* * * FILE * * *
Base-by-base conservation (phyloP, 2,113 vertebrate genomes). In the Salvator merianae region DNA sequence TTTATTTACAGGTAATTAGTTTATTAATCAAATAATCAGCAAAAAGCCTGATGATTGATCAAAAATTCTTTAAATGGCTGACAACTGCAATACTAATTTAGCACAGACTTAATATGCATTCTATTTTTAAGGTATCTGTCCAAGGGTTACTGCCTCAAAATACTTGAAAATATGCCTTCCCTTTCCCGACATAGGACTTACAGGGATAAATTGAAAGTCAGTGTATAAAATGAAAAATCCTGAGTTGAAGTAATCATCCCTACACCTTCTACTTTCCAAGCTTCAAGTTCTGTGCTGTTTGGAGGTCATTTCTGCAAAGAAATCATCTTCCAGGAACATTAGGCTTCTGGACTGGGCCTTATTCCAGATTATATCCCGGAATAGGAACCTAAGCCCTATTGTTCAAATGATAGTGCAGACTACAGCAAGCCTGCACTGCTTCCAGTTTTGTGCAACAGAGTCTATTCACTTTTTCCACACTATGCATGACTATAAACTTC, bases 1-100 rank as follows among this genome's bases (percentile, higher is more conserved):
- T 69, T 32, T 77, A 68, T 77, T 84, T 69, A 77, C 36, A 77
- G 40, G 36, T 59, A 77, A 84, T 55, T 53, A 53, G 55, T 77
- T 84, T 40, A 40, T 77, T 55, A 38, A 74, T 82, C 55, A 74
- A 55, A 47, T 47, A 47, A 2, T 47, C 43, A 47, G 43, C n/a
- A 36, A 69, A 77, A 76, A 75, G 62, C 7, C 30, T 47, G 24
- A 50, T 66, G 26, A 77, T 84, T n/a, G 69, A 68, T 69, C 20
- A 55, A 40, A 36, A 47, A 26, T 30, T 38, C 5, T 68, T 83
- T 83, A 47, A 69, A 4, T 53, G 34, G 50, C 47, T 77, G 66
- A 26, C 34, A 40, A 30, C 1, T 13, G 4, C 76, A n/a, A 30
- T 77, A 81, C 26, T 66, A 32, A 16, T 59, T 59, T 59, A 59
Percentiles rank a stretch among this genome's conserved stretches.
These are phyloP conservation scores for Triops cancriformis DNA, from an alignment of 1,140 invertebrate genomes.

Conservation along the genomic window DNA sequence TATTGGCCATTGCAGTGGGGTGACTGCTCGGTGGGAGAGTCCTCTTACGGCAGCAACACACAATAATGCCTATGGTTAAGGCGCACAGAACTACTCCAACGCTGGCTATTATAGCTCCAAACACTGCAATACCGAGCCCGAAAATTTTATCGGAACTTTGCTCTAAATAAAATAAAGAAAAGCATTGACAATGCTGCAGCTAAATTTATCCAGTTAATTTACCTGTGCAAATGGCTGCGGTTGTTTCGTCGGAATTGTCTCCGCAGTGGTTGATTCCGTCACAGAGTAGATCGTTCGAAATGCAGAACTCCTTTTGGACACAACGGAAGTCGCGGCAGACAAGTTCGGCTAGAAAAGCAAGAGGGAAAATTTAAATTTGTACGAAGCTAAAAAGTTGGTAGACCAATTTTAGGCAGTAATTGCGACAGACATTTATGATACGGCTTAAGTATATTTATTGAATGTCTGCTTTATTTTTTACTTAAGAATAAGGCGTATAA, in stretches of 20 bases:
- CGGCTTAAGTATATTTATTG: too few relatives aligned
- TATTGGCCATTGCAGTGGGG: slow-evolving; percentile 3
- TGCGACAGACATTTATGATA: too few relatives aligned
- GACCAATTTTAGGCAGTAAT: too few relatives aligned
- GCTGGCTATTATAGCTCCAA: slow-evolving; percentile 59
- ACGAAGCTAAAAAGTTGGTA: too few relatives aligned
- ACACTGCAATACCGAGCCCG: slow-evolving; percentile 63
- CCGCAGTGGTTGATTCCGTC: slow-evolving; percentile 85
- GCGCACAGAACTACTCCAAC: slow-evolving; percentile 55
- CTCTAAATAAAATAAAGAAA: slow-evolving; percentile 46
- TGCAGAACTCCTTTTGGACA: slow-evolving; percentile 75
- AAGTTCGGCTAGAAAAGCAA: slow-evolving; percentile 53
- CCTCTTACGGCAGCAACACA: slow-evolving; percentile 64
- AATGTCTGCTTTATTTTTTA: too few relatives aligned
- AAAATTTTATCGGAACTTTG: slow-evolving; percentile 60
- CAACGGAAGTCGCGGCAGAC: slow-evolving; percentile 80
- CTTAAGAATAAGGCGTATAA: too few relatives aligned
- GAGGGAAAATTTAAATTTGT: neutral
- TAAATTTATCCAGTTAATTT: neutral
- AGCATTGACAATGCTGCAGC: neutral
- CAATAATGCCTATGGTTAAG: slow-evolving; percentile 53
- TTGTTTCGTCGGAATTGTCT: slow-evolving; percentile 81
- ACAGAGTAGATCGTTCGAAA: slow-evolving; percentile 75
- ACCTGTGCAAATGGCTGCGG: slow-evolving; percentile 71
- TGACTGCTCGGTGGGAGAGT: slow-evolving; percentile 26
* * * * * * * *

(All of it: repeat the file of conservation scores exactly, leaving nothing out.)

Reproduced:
Base-by-base conservation (phyloP, 2,113 vertebrate genomes). In the Salvator merianae region DNA sequence TTTATTTACAGGTAATTAGTTTATTAATCAAATAATCAGCAAAAAGCCTGATGATTGATCAAAAATTCTTTAAATGGCTGACAACTGCAATACTAATTTAGCACAGACTTAATATGCATTCTATTTTTAAGGTATCTGTCCAAGGGTTACTGCCTCAAAATACTTGAAAATATGCCTTCCCTTTCCCGACATAGGACTTACAGGGATAAATTGAAAGTCAGTGTATAAAATGAAAAATCCTGAGTTGAAGTAATCATCCCTACACCTTCTACTTTCCAAGCTTCAAGTTCTGTGCTGTTTGGAGGTCATTTCTGCAAAGAAATCATCTTCCAGGAACATTAGGCTTCTGGACTGGGCCTTATTCCAGATTATATCCCGGAATAGGAACCTAAGCCCTATTGTTCAAATGATAGTGCAGACTACAGCAAGCCTGCACTGCTTCCAGTTTTGTGCAACAGAGTCTATTCACTTTTTCCACACTATGCATGACTATAAACTTC, bases 1-100 rank as follows among this genome's bases (percentile, higher is more conserved):
- T 69, T 32, T 77, A 68, T 77, T 84, T 69, A 77, C 36, A 77
- G 40, G 36, T 59, A 77, A 84, T 55, T 53, A 53, G 55, T 77
- T 84, T 40, A 40, T 77, T 55, A 38, A 74, T 82, C 55, A 74
- A 55, A 47, T 47, A 47, A 2, T 47, C 43, A 47, G 43, C n/a
- A 36, A 69, A 77, A 76, A 75, G 62, C 7, C 30, T 47, G 24
- A 50, T 66, G 26, A 77, T 84, T n/a, G 69, A 68, T 69, C 20
- A 55, A 40, A 36, A 47, A 26, T 30, T 38, C 5, T 68, T 83
- T 83, A 47, A 69, A 4, T 53, G 34, G 50, C 47, T 77, G 66
- A 26, C 34, A 40, A 30, C 1, T 13, G 4, C 76, A n/a, A 30
- T 77, A 81, C 26, T 66, A 32, A 16, T 59, T 59, T 59, A 59
Percentiles rank a stretch among this genome's conserved stretches.
These are phyloP conservation scores for Triops cancriformis DNA, from an alignment of 1,140 invertebrate genomes.

Conservation along the genomic window DNA sequence TATTGGCCATTGCAGTGGGGTGACTGCTCGGTGGGAGAGTCCTCTTACGGCAGCAACACACAATAATGCCTATGGTTAAGGCGCACAGAACTACTCCAACGCTGGCTATTATAGCTCCAAACACTGCAATACCGAGCCCGAAAATTTTATCGGAACTTTGCTCTAAATAAAATAAAGAAAAGCATTGACAATGCTGCAGCTAAATTTATCCAGTTAATTTACCTGTGCAAATGGCTGCGGTTGTTTCGTCGGAATTGTCTCCGCAGTGGTTGATTCCGTCACAGAGTAGATCGTTCGAAATGCAGAACTCCTTTTGGACACAACGGAAGTCGCGGCAGACAAGTTCGGCTAGAAAAGCAAGAGGGAAAATTTAAATTTGTACGAAGCTAAAAAGTTGGTAGACCAATTTTAGGCAGTAATTGCGACAGACATTTATGATACGGCTTAAGTATATTTATTGAATGTCTGCTTTATTTTTTACTTAAGAATAAGGCGTATAA, in stretches of 20 bases:
- CGGCTTAAGTATATTTATTG: too few relatives aligned
- TATTGGCCATTGCAGTGGGG: slow-evolving; percentile 3
- TGCGACAGACATTTATGATA: too few relatives aligned
- GACCAATTTTAGGCAGTAAT: too few relatives aligned
- GCTGGCTATTATAGCTCCAA: slow-evolving; percentile 59
- ACGAAGCTAAAAAGTTGGTA: too few relatives aligned
- ACACTGCAATACCGAGCCCG: slow-evolving; percentile 63
- CCGCAGTGGTTGATTCCGTC: slow-evolving; percentile 85
- GCGCACAGAACTACTCCAAC: slow-evolving; percentile 55
- CTCTAAATAAAATAAAGAAA: slow-evolving; percentile 46
- TGCAGAACTCCTTTTGGACA: slow-evolving; percentile 75
- AAGTTCGGCTAGAAAAGCAA: slow-evolving; percentile 53
- CCTCTTACGGCAGCAACACA: slow-evolving; percentile 64
- AATGTCTGCTTTATTTTTTA: too few relatives aligned
- AAAATTTTATCGGAACTTTG: slow-evolving; percentile 60
- CAACGGAAGTCGCGGCAGAC: slow-evolving; percentile 80
- CTTAAGAATAAGGCGTATAA: too few relatives aligned
- GAGGGAAAATTTAAATTTGT: neutral
- TAAATTTATCCAGTTAATTT: neutral
- AGCATTGACAATGCTGCAGC: neutral
- CAATAATGCCTATGGTTAAG: slow-evolving; percentile 53
- TTGTTTCGTCGGAATTGTCT: slow-evolving; percentile 81
- ACAGAGTAGATCGTTCGAAA: slow-evolving; percentile 75
- ACCTGTGCAAATGGCTGCGG: slow-evolving; percentile 71
- TGACTGCTCGGTGGGAGAGT: slow-evolving; percentile 26